This blog begins a new venture in sharing my world of painting. I have always been a very private person and so it feels extremely odd to be sending these words into the ether and eternity. But, I have learned that the value in life is in the sharing, and I am hoping my experiences can help some new tentative painter who has not yet developed the moxie to do their own thing.
As in all fields, as with all people, I have encountered two schools of teachers. There are those who are open and generous and whose aim is to pass along any knowledge they have accrued with a giving heart. There is another school which grasps tightly, and stingily. These persons may pass along partial knowledge, never wanting the pupil to flower. It is easy to discern the intention of either type.
If you have the good fortune to have the first type, your growth will be sure and steady. With the second group, you will have to compensate with self-study, and fortunately, there are many teachers sharing techniques on the internet. Read them all, try them all, eventually the darkness will begin to break. In all cases, as in all disciplines, knowledge without practice and application will not lead to mastery. I spent an intense year early on painting, and painting, and painting some more. Eventually, my hand began to learn the lines and the beauty of tempera. I will share some of the lessons with you as I continue this blog.
I have always been a very private person and so it feels extremely odd to be sending these words into the ether and eternity. But, I have learned that the value in life is in the sharing, and I am hoping my experiences can help some new tentative painter who has not yet developed the moxie to do their own thing.
On my first icons, I was very disappointed when my icons did not remotely look like the model the instructor had pictured at the front of the class. Slowly, I began to realize that the drawing the students had been given was poor. In some places, folds of garments and such, this did not much matter, but in others…eyes–always, the drawing was critical–and off. In time, as I began to work on my own, I knew I would need a light box. I am a ne plus ultra fan of ebay, and was able to purchase a very fine used LED raised light box from a tattoo artist. The 14″ x 18″ has proven indispensable to me, and, as most iconography tasks, I find the tracing to be very meditative. Best done in the evening hours, with most lights off, your image reveals itself through the tracing paper in all its glory. Ah, but how to get the image? you say. Well again, the Internet rides in to the rescue, but you must have a printer as well, and a color printer is even better. The process is this. Find an image, copy and paste it into a document, size and print it. Voila! Yes, there is some cutting and taping for the larger sizes if you need to re-size an image, a minor detail. While on the subject of tattoo artists, I would like to comment. Learn from everyone. Appreciate what they have to offer. Do not look down your nose in haughty fashion. Usually, they will have tools you need for iconography at a fraction, I emphasize FRACTION of what it costs in painting catalogs. Early on, I discovered that manicurists use very attractive pink glittery brush rests you can purchase directly from China for around a buck fifty. And, they also use very fine brushes. Take a look. We’re not all gazillionaires, and we’re certainly not Rublevs that need to use hundreds of dollars in supplies. I doubt that Rublev even did…think about it. People painted with what people had. None of this elitist stuff. What I have in plentiful supply is bottle caps. Jar caps. Water bottle caps, especially. These I use as disposable throwaway palette cups. Look around you. The love is everywhere.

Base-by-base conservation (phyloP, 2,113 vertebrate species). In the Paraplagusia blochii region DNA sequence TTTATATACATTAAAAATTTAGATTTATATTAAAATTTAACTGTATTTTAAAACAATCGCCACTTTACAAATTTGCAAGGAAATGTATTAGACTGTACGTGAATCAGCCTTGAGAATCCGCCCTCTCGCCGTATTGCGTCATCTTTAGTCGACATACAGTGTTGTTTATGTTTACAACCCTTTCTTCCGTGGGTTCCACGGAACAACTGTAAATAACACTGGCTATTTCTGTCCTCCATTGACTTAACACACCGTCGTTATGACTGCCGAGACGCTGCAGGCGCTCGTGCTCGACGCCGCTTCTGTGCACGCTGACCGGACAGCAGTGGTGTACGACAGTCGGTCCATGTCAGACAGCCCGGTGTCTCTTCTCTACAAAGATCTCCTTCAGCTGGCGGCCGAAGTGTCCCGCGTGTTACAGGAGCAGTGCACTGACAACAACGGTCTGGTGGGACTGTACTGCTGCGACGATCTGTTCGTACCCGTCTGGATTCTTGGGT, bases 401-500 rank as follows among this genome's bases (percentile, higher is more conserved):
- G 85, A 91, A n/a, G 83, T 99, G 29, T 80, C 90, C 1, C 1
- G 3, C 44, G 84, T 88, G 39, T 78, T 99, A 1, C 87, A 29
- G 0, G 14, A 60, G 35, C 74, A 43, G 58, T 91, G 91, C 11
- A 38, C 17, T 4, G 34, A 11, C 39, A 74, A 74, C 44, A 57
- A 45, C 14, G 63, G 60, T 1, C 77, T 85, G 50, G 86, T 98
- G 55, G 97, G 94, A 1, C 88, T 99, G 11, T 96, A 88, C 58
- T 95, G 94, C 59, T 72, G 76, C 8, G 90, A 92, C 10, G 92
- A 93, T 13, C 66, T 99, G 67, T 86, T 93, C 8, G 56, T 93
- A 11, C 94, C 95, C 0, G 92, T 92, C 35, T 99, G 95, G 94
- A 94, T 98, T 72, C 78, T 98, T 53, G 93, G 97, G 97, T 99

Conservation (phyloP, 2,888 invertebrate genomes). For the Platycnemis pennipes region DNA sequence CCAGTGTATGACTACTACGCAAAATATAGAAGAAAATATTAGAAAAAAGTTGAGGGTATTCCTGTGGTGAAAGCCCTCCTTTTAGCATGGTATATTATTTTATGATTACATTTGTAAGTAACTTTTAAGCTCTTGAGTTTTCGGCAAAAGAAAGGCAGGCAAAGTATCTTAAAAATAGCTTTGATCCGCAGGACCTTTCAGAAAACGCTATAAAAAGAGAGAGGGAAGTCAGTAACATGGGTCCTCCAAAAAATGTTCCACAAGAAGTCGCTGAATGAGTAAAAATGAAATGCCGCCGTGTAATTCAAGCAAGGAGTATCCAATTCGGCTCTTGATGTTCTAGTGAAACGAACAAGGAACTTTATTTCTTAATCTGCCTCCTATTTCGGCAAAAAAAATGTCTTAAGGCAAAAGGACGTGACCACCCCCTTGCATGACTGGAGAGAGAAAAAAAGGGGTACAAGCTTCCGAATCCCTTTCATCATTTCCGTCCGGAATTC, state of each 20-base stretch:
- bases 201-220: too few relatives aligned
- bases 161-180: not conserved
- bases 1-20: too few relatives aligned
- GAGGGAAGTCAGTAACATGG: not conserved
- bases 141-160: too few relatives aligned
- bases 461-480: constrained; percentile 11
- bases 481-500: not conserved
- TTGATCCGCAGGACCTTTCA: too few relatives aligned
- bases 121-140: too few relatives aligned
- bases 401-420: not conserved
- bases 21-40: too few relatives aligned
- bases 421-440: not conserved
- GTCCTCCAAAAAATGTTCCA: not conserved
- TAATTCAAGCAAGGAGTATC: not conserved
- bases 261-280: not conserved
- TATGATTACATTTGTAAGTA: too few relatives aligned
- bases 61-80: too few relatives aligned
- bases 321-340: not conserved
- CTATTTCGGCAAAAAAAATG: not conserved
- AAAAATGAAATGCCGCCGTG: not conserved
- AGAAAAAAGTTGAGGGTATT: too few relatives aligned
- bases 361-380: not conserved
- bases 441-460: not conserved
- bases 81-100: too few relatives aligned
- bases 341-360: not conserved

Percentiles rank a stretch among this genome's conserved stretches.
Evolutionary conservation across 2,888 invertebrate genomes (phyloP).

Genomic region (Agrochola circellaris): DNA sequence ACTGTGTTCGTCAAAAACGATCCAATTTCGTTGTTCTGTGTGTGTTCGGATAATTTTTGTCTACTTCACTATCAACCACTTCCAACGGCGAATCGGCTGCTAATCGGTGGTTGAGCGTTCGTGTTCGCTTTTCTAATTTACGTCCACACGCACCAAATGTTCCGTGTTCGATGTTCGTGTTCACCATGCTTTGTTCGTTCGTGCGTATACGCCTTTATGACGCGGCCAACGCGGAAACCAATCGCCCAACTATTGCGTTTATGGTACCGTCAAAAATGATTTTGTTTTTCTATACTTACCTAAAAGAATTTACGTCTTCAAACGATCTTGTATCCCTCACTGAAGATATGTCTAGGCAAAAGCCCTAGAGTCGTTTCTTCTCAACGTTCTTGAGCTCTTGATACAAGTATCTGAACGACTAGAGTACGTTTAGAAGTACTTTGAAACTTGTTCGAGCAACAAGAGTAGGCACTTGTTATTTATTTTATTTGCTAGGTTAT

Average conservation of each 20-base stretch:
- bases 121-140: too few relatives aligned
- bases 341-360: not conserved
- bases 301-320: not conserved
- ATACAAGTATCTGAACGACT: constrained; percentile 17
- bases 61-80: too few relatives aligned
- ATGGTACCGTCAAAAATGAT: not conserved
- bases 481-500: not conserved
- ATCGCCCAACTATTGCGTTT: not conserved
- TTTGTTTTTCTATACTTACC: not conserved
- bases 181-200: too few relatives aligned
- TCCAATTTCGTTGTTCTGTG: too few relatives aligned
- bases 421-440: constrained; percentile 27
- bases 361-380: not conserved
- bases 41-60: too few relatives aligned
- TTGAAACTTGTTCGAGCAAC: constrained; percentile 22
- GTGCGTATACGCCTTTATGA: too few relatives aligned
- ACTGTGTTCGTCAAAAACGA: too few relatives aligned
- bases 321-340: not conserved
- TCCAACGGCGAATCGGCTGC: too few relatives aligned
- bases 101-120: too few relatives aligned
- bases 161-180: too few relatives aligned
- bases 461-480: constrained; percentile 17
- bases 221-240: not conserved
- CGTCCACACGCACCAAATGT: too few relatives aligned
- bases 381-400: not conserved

see my icons at http://www.frangelicoblueicons.com